KFC denied bid to build outlet near two schools

A planner with An Bord Pleanála has said the “siting of fast-food outlets is a significant planning issue as it is a significant public health issue”, as plans for a fast-food restaurant near two schools was refused for the second time.

Scotco Eastern Ireland Ltd, for Brews Hill in Navan, Co Meath, had applied to An Bord Pleanála to build a KFC drive-through.

Inspector Kevin Moore, in his report on the application, said to refuse the plans would “provide for the needs of the local community and its most vulnerable — namely the school children”.

Reports this week have warned of the growing problem of Irish obesity.

“If one is serious about dealing with an evident public health concern, ie obesity, which is a planning matter in this instance in relation to siting of fast-food outlets and not solely a matter for public health authorities, once cannot determine that the siting of this development is in the interest of proper planning and sustainable development,” said Mr Moore.

An Bord Pleanála refused planning permission, deeming the proposed development would be “therefore contrary to the proper planning and sustainable development of the area”.


The parents’ association of St Joseph’s Mercy Primary School and Mary Mulligan, principal of St Joseph’s Mercy Secondary School, appealed against the application on several grounds, including the impact on the development of the healthy eating policy of the schools, which use a shared entrance beside the proposed site.

The appeal was taken after Meath County Council granted planning permission for the fast-food cafe and drive-through restaurant in the town last December.

An Bord Pleanála refused an application by KFC at the site on design reasons in March 2014.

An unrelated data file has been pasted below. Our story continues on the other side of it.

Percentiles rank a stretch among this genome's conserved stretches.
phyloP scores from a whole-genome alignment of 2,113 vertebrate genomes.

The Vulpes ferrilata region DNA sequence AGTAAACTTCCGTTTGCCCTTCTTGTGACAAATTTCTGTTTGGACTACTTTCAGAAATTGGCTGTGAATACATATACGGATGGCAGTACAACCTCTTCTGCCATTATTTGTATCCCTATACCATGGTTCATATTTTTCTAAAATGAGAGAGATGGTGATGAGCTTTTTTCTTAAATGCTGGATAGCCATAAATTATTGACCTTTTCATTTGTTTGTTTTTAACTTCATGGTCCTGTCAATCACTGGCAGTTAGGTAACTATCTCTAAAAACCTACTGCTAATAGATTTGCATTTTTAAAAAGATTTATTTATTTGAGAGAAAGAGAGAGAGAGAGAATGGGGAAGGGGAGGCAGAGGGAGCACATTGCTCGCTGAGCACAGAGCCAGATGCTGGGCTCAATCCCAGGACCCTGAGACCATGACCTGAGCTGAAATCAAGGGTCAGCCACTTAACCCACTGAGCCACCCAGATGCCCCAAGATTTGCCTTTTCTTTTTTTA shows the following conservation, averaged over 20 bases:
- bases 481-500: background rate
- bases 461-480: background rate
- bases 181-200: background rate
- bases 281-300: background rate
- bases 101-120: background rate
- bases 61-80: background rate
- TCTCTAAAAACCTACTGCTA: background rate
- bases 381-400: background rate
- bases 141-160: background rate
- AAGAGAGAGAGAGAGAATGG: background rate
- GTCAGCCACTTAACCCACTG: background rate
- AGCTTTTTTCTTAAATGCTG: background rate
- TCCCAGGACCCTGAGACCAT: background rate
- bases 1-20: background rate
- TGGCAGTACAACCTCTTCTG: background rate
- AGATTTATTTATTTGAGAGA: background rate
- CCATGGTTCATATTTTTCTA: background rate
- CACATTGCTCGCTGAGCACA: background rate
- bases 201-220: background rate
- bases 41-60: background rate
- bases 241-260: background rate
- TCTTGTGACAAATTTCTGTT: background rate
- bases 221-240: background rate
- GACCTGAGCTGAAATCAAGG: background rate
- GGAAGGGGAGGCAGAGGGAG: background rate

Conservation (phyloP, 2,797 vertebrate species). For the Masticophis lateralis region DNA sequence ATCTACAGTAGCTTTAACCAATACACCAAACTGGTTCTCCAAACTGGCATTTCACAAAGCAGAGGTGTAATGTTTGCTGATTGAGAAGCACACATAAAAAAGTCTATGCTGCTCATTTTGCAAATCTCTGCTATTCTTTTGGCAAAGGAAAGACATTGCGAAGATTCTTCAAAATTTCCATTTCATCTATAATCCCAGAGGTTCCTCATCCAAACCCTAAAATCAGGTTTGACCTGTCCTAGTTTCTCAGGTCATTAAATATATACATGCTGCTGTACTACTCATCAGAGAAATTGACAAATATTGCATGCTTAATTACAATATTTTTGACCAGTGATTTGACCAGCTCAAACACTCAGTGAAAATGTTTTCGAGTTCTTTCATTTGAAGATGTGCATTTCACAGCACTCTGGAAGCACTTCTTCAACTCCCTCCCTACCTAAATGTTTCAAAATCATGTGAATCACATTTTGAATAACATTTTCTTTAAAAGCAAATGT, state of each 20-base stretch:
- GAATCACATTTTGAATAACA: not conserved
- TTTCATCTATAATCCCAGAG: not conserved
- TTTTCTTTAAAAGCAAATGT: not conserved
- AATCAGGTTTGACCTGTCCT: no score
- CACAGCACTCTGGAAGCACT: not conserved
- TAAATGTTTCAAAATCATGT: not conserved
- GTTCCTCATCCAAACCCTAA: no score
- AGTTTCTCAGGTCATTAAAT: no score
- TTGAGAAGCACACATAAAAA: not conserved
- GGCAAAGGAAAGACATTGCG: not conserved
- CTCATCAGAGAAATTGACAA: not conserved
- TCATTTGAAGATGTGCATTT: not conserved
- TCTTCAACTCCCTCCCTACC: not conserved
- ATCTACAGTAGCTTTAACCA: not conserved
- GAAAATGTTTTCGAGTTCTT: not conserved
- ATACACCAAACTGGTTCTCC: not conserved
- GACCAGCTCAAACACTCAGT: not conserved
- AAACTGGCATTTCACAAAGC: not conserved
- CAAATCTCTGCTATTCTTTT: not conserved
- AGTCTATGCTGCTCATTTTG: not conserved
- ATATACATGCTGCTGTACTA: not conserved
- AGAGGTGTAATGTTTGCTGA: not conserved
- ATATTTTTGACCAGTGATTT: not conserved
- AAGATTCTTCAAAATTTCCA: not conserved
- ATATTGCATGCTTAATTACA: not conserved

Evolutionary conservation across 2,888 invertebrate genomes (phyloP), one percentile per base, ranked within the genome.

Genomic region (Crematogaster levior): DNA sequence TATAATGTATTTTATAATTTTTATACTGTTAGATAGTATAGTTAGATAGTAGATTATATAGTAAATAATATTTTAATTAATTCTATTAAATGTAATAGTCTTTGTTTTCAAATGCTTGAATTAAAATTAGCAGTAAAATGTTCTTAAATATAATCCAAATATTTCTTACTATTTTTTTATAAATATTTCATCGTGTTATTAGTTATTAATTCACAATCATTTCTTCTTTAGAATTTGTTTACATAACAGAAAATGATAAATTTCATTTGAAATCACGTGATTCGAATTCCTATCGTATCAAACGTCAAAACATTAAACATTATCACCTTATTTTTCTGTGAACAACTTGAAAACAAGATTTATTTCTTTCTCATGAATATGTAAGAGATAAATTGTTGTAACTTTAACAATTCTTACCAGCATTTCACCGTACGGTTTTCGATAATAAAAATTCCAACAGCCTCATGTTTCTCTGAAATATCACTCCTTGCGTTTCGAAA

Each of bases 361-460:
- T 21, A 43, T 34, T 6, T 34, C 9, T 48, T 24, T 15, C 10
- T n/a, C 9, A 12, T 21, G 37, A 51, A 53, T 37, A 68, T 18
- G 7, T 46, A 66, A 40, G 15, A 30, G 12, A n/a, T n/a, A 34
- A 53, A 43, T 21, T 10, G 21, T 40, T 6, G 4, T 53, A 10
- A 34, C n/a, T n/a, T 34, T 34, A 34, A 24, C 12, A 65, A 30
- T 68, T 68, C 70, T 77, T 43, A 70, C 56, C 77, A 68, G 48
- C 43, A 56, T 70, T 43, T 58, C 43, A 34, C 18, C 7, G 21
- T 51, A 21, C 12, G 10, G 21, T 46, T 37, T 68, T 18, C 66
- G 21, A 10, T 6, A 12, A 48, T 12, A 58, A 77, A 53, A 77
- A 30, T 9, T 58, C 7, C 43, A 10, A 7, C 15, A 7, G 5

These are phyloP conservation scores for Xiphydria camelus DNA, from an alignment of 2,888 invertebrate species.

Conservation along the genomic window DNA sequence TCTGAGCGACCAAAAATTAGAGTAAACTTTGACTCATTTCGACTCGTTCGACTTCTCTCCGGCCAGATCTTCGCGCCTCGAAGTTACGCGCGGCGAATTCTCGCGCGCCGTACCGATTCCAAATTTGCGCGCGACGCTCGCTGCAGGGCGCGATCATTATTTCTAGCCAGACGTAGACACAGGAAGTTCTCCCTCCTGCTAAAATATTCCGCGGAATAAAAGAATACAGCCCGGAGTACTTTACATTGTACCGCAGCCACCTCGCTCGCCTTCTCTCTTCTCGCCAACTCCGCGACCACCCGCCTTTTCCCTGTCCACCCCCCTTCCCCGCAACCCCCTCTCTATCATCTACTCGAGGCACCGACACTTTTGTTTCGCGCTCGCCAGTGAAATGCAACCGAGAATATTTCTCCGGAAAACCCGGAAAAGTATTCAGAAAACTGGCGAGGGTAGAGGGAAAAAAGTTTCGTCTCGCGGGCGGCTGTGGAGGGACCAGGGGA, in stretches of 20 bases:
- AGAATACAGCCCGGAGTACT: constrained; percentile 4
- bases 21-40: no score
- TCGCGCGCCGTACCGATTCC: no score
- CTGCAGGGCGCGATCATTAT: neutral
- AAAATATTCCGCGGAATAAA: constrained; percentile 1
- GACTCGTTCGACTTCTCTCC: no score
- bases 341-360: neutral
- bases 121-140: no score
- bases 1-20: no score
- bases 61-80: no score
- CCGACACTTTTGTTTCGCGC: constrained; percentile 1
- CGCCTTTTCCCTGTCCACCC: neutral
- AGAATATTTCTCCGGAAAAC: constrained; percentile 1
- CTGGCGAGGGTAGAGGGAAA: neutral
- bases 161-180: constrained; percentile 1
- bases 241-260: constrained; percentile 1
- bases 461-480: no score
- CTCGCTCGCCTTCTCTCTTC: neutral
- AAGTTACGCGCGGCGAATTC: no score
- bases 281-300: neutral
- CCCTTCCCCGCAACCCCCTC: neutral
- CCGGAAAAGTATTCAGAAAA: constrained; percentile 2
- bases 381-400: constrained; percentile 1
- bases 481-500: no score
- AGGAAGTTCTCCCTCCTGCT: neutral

Mr Moore said: “With regard to the primary school, one would reasonably expect that direct access by these younger pupils to the fast-food outlets would generally not be permitted in the everyday functioning of the school. Responsibility for access to these outlets would lie with the pupils’ parents/guardians primarily.

“A more serious issue arises, however, with the secondary school as second-level students invariably are more likely to have direct access at break times as well as walking to and from school.”

Mr Moore referred to Department of the Environment guidelines on local area plans which offer advice to promote active and healthier lifestyles by ensuring “exposure of children to the promotion of foods that are high in fat, salt, or sugar is reduced, such as the careful consideration of the appropriateness and/or location of fast-food outlets in the vicinity of schools and parks”.

“The board cannot ignore this issue despite not referencing it in its previous decision,” said Mr Moore. “This is a most inappropriate location for this development. Its avoidance at this location by refusing permission will provide for the needs of the local community and its most vulnerable — namely the school children.”

Ms Mulligan said: “I’m absolutely delighted, thrilled, and relieved. It’s disappointing that we have had to go through this costly process a second time but we believed in it so much that we decided to fight it tooth and nail with the best advice we could get. I just hope now that the planners in Meath who passed the plans twice will now see sense.

“It’s so hard to try to teach healthy eating to students and especially if they had to pass a fast-food outlet a few times each day.”

Local Fianna Fáil councillor Tommy Reilly said: “I’m thrilled with the result. After all the reports on obesity in recent days, it’s only right that this development was refused planning permission beside two schools.”


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